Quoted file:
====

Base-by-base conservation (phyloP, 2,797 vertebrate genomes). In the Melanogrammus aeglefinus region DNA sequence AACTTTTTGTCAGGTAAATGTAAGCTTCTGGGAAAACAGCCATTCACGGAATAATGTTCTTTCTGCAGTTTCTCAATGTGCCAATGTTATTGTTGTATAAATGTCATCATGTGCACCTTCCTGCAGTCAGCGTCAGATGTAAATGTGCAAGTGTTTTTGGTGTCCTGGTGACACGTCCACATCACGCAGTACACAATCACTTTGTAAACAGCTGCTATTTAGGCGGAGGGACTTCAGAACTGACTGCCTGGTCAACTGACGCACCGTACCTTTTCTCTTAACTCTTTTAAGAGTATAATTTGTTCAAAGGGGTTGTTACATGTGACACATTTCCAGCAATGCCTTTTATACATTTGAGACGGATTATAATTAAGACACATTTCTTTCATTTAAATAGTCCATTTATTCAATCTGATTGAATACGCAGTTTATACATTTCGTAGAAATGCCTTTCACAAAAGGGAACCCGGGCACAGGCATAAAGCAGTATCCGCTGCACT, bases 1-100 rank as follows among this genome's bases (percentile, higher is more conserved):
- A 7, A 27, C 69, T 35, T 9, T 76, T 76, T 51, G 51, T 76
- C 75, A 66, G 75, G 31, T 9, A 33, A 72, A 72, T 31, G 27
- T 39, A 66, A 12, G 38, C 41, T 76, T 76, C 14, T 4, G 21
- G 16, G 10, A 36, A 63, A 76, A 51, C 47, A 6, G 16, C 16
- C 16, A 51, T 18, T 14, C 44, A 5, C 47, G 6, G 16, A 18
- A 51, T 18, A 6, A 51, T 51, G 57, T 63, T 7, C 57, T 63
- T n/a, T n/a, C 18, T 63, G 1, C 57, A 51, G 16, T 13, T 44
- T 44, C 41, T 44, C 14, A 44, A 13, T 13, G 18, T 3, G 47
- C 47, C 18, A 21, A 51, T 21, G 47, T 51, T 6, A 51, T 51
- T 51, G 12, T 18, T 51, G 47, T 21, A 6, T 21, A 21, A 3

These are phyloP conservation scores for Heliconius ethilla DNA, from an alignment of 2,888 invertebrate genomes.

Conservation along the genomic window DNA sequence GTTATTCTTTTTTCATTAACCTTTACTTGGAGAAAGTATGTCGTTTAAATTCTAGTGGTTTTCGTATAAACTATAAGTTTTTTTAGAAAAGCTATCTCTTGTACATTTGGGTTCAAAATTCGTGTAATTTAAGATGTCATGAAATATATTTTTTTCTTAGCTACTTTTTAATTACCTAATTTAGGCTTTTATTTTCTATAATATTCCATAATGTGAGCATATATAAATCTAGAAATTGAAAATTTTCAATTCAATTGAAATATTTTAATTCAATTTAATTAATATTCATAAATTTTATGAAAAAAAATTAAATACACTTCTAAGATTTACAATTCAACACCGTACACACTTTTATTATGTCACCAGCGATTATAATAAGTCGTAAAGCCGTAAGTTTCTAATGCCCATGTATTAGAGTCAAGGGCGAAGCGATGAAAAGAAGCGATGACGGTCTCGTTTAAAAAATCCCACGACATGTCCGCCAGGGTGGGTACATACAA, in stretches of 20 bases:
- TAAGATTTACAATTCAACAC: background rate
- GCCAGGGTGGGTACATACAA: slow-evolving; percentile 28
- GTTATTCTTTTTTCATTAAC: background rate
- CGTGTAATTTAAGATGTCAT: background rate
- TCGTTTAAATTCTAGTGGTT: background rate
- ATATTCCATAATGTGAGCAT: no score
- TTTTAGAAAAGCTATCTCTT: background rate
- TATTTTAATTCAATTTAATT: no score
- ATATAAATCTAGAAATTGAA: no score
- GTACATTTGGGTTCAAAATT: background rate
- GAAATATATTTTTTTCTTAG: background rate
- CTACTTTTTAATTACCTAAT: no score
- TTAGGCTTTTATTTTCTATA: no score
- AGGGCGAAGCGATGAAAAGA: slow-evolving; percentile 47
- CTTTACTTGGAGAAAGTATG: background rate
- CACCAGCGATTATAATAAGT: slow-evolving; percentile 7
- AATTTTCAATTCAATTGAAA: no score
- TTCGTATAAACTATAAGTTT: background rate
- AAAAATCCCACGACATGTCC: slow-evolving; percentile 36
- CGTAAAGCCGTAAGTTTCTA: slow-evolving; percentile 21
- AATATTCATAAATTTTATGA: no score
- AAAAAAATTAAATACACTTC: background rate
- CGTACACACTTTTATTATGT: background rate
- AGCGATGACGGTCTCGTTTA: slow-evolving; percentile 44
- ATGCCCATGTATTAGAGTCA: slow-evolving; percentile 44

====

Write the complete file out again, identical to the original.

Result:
Base-by-base conservation (phyloP, 2,797 vertebrate genomes). In the Melanogrammus aeglefinus region DNA sequence AACTTTTTGTCAGGTAAATGTAAGCTTCTGGGAAAACAGCCATTCACGGAATAATGTTCTTTCTGCAGTTTCTCAATGTGCCAATGTTATTGTTGTATAAATGTCATCATGTGCACCTTCCTGCAGTCAGCGTCAGATGTAAATGTGCAAGTGTTTTTGGTGTCCTGGTGACACGTCCACATCACGCAGTACACAATCACTTTGTAAACAGCTGCTATTTAGGCGGAGGGACTTCAGAACTGACTGCCTGGTCAACTGACGCACCGTACCTTTTCTCTTAACTCTTTTAAGAGTATAATTTGTTCAAAGGGGTTGTTACATGTGACACATTTCCAGCAATGCCTTTTATACATTTGAGACGGATTATAATTAAGACACATTTCTTTCATTTAAATAGTCCATTTATTCAATCTGATTGAATACGCAGTTTATACATTTCGTAGAAATGCCTTTCACAAAAGGGAACCCGGGCACAGGCATAAAGCAGTATCCGCTGCACT, bases 1-100 rank as follows among this genome's bases (percentile, higher is more conserved):
- A 7, A 27, C 69, T 35, T 9, T 76, T 76, T 51, G 51, T 76
- C 75, A 66, G 75, G 31, T 9, A 33, A 72, A 72, T 31, G 27
- T 39, A 66, A 12, G 38, C 41, T 76, T 76, C 14, T 4, G 21
- G 16, G 10, A 36, A 63, A 76, A 51, C 47, A 6, G 16, C 16
- C 16, A 51, T 18, T 14, C 44, A 5, C 47, G 6, G 16, A 18
- A 51, T 18, A 6, A 51, T 51, G 57, T 63, T 7, C 57, T 63
- T n/a, T n/a, C 18, T 63, G 1, C 57, A 51, G 16, T 13, T 44
- T 44, C 41, T 44, C 14, A 44, A 13, T 13, G 18, T 3, G 47
- C 47, C 18, A 21, A 51, T 21, G 47, T 51, T 6, A 51, T 51
- T 51, G 12, T 18, T 51, G 47, T 21, A 6, T 21, A 21, A 3

These are phyloP conservation scores for Heliconius ethilla DNA, from an alignment of 2,888 invertebrate genomes.

Conservation along the genomic window DNA sequence GTTATTCTTTTTTCATTAACCTTTACTTGGAGAAAGTATGTCGTTTAAATTCTAGTGGTTTTCGTATAAACTATAAGTTTTTTTAGAAAAGCTATCTCTTGTACATTTGGGTTCAAAATTCGTGTAATTTAAGATGTCATGAAATATATTTTTTTCTTAGCTACTTTTTAATTACCTAATTTAGGCTTTTATTTTCTATAATATTCCATAATGTGAGCATATATAAATCTAGAAATTGAAAATTTTCAATTCAATTGAAATATTTTAATTCAATTTAATTAATATTCATAAATTTTATGAAAAAAAATTAAATACACTTCTAAGATTTACAATTCAACACCGTACACACTTTTATTATGTCACCAGCGATTATAATAAGTCGTAAAGCCGTAAGTTTCTAATGCCCATGTATTAGAGTCAAGGGCGAAGCGATGAAAAGAAGCGATGACGGTCTCGTTTAAAAAATCCCACGACATGTCCGCCAGGGTGGGTACATACAA, in stretches of 20 bases:
- TAAGATTTACAATTCAACAC: background rate
- GCCAGGGTGGGTACATACAA: slow-evolving; percentile 28
- GTTATTCTTTTTTCATTAAC: background rate
- CGTGTAATTTAAGATGTCAT: background rate
- TCGTTTAAATTCTAGTGGTT: background rate
- ATATTCCATAATGTGAGCAT: no score
- TTTTAGAAAAGCTATCTCTT: background rate
- TATTTTAATTCAATTTAATT: no score
- ATATAAATCTAGAAATTGAA: no score
- GTACATTTGGGTTCAAAATT: background rate
- GAAATATATTTTTTTCTTAG: background rate
- CTACTTTTTAATTACCTAAT: no score
- TTAGGCTTTTATTTTCTATA: no score
- AGGGCGAAGCGATGAAAAGA: slow-evolving; percentile 47
- CTTTACTTGGAGAAAGTATG: background rate
- CACCAGCGATTATAATAAGT: slow-evolving; percentile 7
- AATTTTCAATTCAATTGAAA: no score
- TTCGTATAAACTATAAGTTT: background rate
- AAAAATCCCACGACATGTCC: slow-evolving; percentile 36
- CGTAAAGCCGTAAGTTTCTA: slow-evolving; percentile 21
- AATATTCATAAATTTTATGA: no score
- AAAAAAATTAAATACACTTC: background rate
- CGTACACACTTTTATTATGT: background rate
- AGCGATGACGGTCTCGTTTA: slow-evolving; percentile 44
- ATGCCCATGTATTAGAGTCA: slow-evolving; percentile 44